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A Morally Repugnant Act

June 23, 2002|BRUCE CRAWFORD | Bruce Crawford writes from Fountain Valley.

In December 1953, Thurgood Marshall represented the NAACP in Brown vs. Board of Education before the U.S. Supreme Court. His purpose was to expand the educational choices of black families by opening school doors that the government had locked.

Marshall said, "Distinctions by race are so evil, so arbitrary and invidious that a state bound to defend the equal protection of the laws must not involve them in any public sphere." Five years earlier in Sipuel vs. Board of Regents of the University of Oklahoma, he argued, "Classification and distinction based on race or color have no moral or legal validity in our society. They are contrary to our Constitution and laws."

Marshall's drive to open school doors to blacks was important to a free society for two reasons. One, the essence of liberty is the ability to exercise one's free will to make one's own choices. When government expands our choices, it enhances our liberty. Two, a just government is one that treats its citizens impartially. Therefore a colorblind government moves us closer to a just government.

In 1996, the citizens of California voted to adopt a constitutional initiative, Proposition 209, to make our government more just by prohibiting it from making decisions based on race, sex, color, ethnicity or national origin. It passed with 54% of the vote.

In 1997, Proposition 209 formally became part of the California Constitution. With that, it superseded all prior state constitutional and statutory laws, regulations and codes to the contrary, including the state's education code.

This, however, was irrelevant to the trustees and senior administrators of the Huntington Beach Union High School District. Despite the clear language of Proposition 209, which was patterned after the Civil Rights Act of 1964, it implemented in 1999 a race-based transfer policy, which meant you could not transfer from one school to another unless the school you were in was considered to be properly balanced in racial makeup.

The state education code rewards districts for having an open transfer policy but refers to racial and ethnic balancing elsewhere. The code therefore suggests that there should be no racial criteria in moving from one school to another. Balancing has two problems. One, Proposition 209 abolished the practice. Two, balancing is to be done based on districtwide, not local school area, demographics.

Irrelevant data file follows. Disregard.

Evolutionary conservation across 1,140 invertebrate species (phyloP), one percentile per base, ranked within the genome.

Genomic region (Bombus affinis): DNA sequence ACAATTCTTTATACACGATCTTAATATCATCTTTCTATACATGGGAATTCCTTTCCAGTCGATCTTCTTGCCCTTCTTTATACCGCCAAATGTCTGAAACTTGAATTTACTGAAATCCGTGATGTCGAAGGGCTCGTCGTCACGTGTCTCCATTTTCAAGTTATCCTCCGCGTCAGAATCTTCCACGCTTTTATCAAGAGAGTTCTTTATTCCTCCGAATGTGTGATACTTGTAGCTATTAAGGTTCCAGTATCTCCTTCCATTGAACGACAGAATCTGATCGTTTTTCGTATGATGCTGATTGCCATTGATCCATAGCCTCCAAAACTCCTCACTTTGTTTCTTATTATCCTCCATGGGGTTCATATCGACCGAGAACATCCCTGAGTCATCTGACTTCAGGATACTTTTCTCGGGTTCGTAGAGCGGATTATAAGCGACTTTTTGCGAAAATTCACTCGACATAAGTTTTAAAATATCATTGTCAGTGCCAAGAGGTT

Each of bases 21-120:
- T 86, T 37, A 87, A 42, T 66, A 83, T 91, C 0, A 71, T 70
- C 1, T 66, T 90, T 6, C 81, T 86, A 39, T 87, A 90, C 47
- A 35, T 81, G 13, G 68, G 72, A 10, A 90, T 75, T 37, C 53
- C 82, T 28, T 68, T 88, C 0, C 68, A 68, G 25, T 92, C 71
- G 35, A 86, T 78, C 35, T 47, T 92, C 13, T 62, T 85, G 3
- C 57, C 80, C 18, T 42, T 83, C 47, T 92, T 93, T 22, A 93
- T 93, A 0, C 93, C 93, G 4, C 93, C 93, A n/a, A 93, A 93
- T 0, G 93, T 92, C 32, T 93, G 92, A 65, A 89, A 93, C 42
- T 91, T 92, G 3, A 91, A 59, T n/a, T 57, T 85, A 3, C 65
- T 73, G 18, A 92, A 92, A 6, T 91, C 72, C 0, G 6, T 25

Two district schools, Ocean View and Westminster, have demographics that differ from the district as a whole. These two schools have a much higher proportion of minority residents, primarily Asians and Latinos. Overall, the district has more whites.

Students attending four high schools could transfer freely among those schools that were considered "balanced," when their student populations are more reflective of districtwide demographics. But the doors were locked at "unbalanced" Ocean View and Westminster.

The entrance doors at those two schools were locked to minorities; the exit doors were locked to whites. In other words, the district's policy turned Brown on its head. While Brown opened doors, expanded choices, and advanced us toward a colorblind society under a more just government, the district's transfer policy locked doors, eliminated choices, established race as a criterion and made government more arbitrary and unjust.

The condition that the district abhors is not the segregation Marshall fought. When the school system of Topeka, Kan., locked its doors to Linda Brown in 1951, it was committing an act of segregation.

In the demographics of the two Huntington Beach school populations, there is no intentional act. The conditions are not the result of action by any party to separate specific groups from the body of society. The demographics are the natural aggregation of people having freely exercised their 1st Amendment right of association and their economic right to buy or rent where they can best afford.

The district was not happy with the "unbalanced" natural results of people having been free to choose. It used a tortured interpretation of doctrine of equal protection to impose its race-based transfer policy as a social remedy.

The district was wrong in both law and principle. It ignored the state Constitution, as amended by Proposition 209, to arrogantly "protect" the people from the consequences of their own decisions. In principle, this race-based transfer policy was morally repugnant, just as Marshall argued in Sipuel.

So I sued the district in 1999, with representation by the Pacific Legal Foundation. On May 31, the 4th District Court of Appeal unanimously voided a lower court's decision. The appellate court decision read, 'We agree with [Crawford's] contention on appeal--that the policy violates Proposition 209. Accordingly, we reverse the judgment."

The policy now is voided as it should have been.

The court's ruling, by upholding Proposition 209, not only reaffirmed the founding principles of rule of law and consent of the governed but also enhanced our liberty, advanced us toward a more colorblind society, and moved us closer to a more just, impartial government.

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